In a free market, it is the worst who thrive. Today the most profitable industries are all satanic: munitions, pornography, computers, drugs, high finance. The moment a new technology is invented, it is sold to the lowest-minded bidder. The Internet is already a vast bagnio of perversity-filtering programs are merely a way of making a little more money on top of the main profit. Fertility drugs (where is the Catholic Church?) gave us the McCaughey litter, which feeds the entertainment complex for a few days. And cloning? God help us all when the free market gets hold of that.
The free market has seduced and entangled what Mr. Rockwell calls the “imperious state” in a softer tyranny, a subtler wickedness. If the free market is too successful, many of us may become too comfortable to fight evil. Radix malorum est cupiditas.
Mr. Rockwell Replies:
A charming and spirited letter, but Mr. Racho has fallen victim to a number of anticapitalist bromides. The movies were not destroyed by low-brow market tastes, but by government intervention. From the mid-1930’s through the late 40’s, the Federal Trade Commission, and the Supreme Court, bludgeoned the wonderful old free-market studio system that gave rise to the equally wonderful Hays Office. In its place, the antitrust police mandated independent ownership of theaters and production, thus separating the responsibility—moral and financial—that would naturally link moviemakers and movie theaters.
There were bad and immoral movies made then, and there are bad and immoral movies made now. The market won’t put a stop to all evil, but it does force those with evil intentions to go about their misdeeds indirectly, namely, by convincing people voluntarily to cooperate with their plans. If Stalin, Hitler, Roosevelt, and Mao had been capitalist moguls with murderous dreams, instead of heads of state, they might have published grotesque novels or made bad films. But their ability to wreck havoc on society would have been limited by those they could have pulled into their profitable orbit, not by the numbers of troops they could draft into their armies. Therein lies the difference between government power (in which the ability to do evil is nearly unlimited) and market power (in which it is severely limited).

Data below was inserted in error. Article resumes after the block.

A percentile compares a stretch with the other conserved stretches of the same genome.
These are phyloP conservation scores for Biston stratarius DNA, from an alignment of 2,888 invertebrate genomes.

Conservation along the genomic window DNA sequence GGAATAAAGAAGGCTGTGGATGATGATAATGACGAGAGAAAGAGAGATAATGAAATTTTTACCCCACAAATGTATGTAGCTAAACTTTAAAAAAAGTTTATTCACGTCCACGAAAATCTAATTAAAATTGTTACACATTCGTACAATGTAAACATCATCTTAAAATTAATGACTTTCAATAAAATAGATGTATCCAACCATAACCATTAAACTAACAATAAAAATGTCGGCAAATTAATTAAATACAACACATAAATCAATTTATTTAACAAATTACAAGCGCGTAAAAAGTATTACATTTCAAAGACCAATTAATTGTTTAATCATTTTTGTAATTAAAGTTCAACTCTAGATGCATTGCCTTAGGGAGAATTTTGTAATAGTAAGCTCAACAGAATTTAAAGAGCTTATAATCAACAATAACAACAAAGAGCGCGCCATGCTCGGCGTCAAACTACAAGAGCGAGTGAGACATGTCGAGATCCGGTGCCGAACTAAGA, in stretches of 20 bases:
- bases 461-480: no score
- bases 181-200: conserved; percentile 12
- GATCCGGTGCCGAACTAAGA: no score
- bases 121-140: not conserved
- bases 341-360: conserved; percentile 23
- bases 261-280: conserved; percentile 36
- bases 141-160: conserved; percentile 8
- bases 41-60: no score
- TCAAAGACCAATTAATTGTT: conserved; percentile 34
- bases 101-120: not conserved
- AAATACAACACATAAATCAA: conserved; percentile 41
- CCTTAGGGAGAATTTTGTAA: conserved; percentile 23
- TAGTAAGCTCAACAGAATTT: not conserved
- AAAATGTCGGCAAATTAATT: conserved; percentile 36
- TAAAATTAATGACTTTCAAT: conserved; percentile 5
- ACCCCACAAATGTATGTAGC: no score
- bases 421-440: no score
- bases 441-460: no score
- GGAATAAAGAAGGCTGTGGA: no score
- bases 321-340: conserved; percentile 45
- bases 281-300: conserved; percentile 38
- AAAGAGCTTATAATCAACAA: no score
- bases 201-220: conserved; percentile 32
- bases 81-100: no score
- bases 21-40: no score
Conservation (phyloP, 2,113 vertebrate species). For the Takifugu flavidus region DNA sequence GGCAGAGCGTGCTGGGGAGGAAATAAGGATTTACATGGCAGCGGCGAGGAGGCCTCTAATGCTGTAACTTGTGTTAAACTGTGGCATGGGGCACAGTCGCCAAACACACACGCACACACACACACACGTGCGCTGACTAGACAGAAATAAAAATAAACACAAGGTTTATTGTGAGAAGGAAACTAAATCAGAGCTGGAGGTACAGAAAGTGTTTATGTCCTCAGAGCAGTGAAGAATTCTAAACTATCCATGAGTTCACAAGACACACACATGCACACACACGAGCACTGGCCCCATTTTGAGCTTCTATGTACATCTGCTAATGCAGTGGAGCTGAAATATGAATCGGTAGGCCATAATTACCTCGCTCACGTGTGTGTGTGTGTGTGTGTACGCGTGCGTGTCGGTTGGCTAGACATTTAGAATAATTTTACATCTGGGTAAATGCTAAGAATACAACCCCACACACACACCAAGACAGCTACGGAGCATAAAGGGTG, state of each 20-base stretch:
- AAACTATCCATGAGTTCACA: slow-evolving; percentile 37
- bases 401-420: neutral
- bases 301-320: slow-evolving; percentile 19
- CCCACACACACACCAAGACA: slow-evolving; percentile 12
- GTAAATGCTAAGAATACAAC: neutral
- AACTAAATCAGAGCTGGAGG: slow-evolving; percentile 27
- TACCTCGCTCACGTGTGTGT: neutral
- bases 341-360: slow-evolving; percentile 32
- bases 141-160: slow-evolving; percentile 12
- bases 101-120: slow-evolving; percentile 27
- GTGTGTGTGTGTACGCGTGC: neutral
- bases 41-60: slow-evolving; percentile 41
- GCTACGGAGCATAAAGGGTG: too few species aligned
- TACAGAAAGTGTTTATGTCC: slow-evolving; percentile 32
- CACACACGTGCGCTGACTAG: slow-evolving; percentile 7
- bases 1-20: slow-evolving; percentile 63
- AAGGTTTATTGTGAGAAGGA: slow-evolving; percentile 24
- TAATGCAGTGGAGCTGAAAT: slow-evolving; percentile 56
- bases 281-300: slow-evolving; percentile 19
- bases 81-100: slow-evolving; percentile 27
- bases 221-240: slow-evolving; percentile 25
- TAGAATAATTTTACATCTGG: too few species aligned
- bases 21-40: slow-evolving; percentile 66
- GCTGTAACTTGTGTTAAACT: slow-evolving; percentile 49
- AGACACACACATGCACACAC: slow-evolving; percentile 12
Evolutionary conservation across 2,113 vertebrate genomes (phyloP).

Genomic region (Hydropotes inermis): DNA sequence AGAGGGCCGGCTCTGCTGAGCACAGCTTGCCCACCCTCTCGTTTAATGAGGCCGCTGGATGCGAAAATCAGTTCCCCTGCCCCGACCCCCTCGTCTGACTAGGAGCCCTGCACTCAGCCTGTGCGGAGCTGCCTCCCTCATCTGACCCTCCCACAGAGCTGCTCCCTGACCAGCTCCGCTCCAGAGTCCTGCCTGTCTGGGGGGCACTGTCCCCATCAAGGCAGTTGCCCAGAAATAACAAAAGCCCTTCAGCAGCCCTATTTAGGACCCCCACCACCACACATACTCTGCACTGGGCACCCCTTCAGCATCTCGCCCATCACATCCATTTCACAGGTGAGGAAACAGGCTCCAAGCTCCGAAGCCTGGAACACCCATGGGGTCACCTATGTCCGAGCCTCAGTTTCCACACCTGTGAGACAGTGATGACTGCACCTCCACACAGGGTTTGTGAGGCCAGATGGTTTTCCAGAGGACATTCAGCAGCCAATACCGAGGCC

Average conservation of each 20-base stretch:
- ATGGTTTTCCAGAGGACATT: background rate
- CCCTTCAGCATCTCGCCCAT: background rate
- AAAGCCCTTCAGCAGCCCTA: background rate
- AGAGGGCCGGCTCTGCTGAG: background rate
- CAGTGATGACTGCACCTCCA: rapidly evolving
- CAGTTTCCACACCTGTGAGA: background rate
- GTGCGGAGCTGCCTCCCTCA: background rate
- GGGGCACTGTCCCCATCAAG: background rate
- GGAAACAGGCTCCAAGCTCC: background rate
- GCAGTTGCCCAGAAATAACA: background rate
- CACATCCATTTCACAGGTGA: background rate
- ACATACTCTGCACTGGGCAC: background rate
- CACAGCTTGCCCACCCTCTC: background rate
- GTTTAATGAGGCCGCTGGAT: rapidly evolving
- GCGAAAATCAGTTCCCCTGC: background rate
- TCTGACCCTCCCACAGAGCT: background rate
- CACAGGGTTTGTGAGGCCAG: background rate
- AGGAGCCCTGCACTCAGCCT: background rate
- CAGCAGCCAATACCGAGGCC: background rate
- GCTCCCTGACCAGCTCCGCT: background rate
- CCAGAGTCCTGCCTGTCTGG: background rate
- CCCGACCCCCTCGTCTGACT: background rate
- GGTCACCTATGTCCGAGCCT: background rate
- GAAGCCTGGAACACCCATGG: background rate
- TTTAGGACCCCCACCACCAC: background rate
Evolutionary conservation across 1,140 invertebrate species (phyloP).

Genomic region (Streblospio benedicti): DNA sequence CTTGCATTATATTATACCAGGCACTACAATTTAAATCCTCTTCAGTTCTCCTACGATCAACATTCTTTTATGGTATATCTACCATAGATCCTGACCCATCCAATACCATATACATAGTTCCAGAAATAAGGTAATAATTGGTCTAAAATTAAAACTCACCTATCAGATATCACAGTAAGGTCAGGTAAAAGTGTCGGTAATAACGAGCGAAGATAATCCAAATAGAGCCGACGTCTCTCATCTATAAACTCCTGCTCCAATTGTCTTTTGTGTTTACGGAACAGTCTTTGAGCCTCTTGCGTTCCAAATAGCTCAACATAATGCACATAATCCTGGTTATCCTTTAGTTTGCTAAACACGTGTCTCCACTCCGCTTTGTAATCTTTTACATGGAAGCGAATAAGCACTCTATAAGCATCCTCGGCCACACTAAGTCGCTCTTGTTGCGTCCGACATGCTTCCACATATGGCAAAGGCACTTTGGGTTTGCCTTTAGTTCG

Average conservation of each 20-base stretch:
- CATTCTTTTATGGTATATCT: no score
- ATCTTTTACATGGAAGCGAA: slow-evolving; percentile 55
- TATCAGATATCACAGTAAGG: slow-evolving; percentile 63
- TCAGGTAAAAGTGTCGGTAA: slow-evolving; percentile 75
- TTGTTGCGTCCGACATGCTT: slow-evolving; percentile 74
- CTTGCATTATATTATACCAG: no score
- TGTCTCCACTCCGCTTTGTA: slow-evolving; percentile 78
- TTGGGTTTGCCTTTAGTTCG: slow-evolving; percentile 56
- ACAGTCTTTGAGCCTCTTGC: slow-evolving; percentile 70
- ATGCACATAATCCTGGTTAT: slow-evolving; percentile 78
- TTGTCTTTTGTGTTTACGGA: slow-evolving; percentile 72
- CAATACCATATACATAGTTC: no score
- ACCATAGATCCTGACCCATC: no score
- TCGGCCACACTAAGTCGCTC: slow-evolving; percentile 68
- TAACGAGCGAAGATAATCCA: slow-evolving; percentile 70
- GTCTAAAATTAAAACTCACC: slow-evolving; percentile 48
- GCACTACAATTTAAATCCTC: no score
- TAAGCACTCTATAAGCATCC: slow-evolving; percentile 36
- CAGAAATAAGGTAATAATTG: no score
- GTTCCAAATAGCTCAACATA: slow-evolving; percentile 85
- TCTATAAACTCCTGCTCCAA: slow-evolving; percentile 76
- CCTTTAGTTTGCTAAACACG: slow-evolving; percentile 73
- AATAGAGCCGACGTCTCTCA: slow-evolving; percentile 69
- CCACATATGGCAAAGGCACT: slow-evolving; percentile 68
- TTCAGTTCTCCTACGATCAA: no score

As to the rest of Mr. Radio’s claims, it’s rent control, not markets, that destroyed housing in Manhattan and San Francisco; I’m against abortion (and where would that industry be without government subsidies and restrictions on adoption?); I’m all for the right of CEO’s to fire workers (far too few people get fired these days); I’m all for the Internet despite pervert.com (just as I’m all for books despite Foucault); and credit markets are a blessing (but abolish bankruptcy laws and bring back debtors’ prisons). As for the claim that “the free market hasn’t saved us from anything,” I would mention hunger, disease, and barbarism, all of which would quickly prevail in its absence. Worse, we wouldn’t have Chronicles.